‘May God save us all’: Mass evacuation as Hurricane Irma makes landfall in the Caribbean with 185 mph winds after swelling to the size of FRANCE as Red Cross braces for ‘major humanitarian response’
“And there shall be signs in the sun, and in the moon, and in the stars; and upon the earth distress of nations, with perplexity; the sea and the waves roaring; Men’s hearts failing them for fear, and for looking after those things which are coming on the earth: for the powers of heaven shall be shaken.” Luke 21:25,26 (KJV)
EDITOR’S NOTE: We are not in the time of Jacob’s trouble, we know the Church will be removed before that, but at times like these it sure feels like the judgments listed in Revelation are falling down upon us. We watched just last week Hurricane Harvey caused nearly $160 billion dollars worth of damage in Texas with 30 people dead, and just a few days after that Hurricane Irma appeared and immediately gained Cat 5 status. Well today, the sun had massive solar flares not seen in over a decade. with more on the way. Kinda sounds like ‘birth pangs’ to me! Flight #777 on Titus 2:13 Airlines now boarding…are you ready for what comes next?
Sun unleashes most powerful solar flare since 2006
Two powerful solar flares erupted from the surface of the sun on Wednesday, disrupting radio communications on Earth’s day side. And we might see some other effects in the coming days, mainly in the form of northern lights.
— Sun Viewer (@SunViewer) September 6, 2017
Solar flares occur in cooler regions of the sun, called sunspots. Like Earth, the sun has a magnetic field, sort of like a looped rubber band: at one end is the south pole, the other the north. And as the sun rotates, magnetic loops become wrapped, becoming tighter and tighter as they twist. If they become too entangled, the stored energy is released in the form of a solar flare.
These flares are measured on a scale from one to nine in C, M and X classes, with X being the most powerful.
On Wednesday, two solar flares erupted from sunspot region 2673: an X9.3 flare followed by a an X2.2 flare. The last such powerful X-class flare was 9.0 on Dec. 5, 2006. The flares were powerful enough to cause radio disruptions on the day side of Earth but will continue to disrupt HAM radio communications into the night, space meteorologist Tamitha Skov said in a Periscope Live video.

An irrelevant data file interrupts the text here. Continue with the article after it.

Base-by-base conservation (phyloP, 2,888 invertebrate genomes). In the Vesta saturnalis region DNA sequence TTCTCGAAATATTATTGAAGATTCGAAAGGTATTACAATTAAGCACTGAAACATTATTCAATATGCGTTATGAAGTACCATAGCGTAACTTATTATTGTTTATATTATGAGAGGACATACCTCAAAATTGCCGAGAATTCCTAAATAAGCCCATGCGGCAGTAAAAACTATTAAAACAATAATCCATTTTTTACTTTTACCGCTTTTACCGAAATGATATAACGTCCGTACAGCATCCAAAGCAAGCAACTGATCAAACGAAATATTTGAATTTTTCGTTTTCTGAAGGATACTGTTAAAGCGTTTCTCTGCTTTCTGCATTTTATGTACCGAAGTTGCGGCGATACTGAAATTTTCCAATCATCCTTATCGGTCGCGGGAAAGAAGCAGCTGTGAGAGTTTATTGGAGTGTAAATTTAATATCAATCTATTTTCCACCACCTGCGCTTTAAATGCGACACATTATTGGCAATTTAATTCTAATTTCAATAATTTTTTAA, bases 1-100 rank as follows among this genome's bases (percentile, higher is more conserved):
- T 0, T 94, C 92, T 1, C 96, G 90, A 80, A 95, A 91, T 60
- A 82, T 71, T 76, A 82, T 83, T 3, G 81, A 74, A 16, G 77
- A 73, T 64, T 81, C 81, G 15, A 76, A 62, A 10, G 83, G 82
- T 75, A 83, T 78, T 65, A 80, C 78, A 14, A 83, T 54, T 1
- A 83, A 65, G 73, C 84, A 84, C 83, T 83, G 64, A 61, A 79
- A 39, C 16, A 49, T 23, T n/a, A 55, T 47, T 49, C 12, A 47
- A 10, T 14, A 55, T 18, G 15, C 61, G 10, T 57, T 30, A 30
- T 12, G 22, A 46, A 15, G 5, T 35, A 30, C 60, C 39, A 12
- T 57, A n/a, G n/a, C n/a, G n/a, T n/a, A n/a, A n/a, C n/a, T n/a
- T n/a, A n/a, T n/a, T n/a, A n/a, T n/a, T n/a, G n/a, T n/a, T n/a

Mass evacuations are underway today after Hurricane Irma slammed into the Caribbean with 185mph winds as aid agencies braced for a ‘major humanitarian response’.
America’s National Hurricane Center said Irma had strengthened into a dangerous Category 5 storm as it made its first landfall in islands of northeast Caribbean on a path that could take it to the United States – causing thousands to start panic buying and preparing to evacuate.
This morning, the eye of the ‘potentially catastrophic’ hurricane – estimated to be the size of France – lashed Barbuda just hours after officials warned people to seek protection from Irma’s ‘onslaught’ in a statement that closed with: ‘May God protect us all.’
Heavy rain and howling winds from the hurricane – measured as the most powerful ever recorded in the Atlantic Ocean – also raked Antigua, sending debris flying as people huddled in their homes or government shelters. The French islands Saint-Barthelemy and Saint-Martin have also been hit this morning.
U.S. President Donald Trump declared emergencies in Florida, Puerto Rico and the U.S. Virgin Islands, and authorities in the Bahamas said they would evacuate the residents of six islands at the southern end of the island chain.
Experts say Irma is now so powerful it is registering on devices designed to detect earthquakes. Scientists picked up the background noise of winds causing trees to move and crashing ocean waves on their earthquake-detecting seismometers.
It is expected to become the second powerful storm to thrash the U.S. mainland in as many weeks after devastating Hurricane Harvey. A mandatory evacuation is under way in the Florida Keys.
In addition to Irma, Tropical Storm Jose has now formed behind it in the open Atlantic and is expected to develop into a hurricane. A third tropical storm – Katia – has also formed in the Gulf of Mexico with winds but is expected to stay offshore until Friday morning. source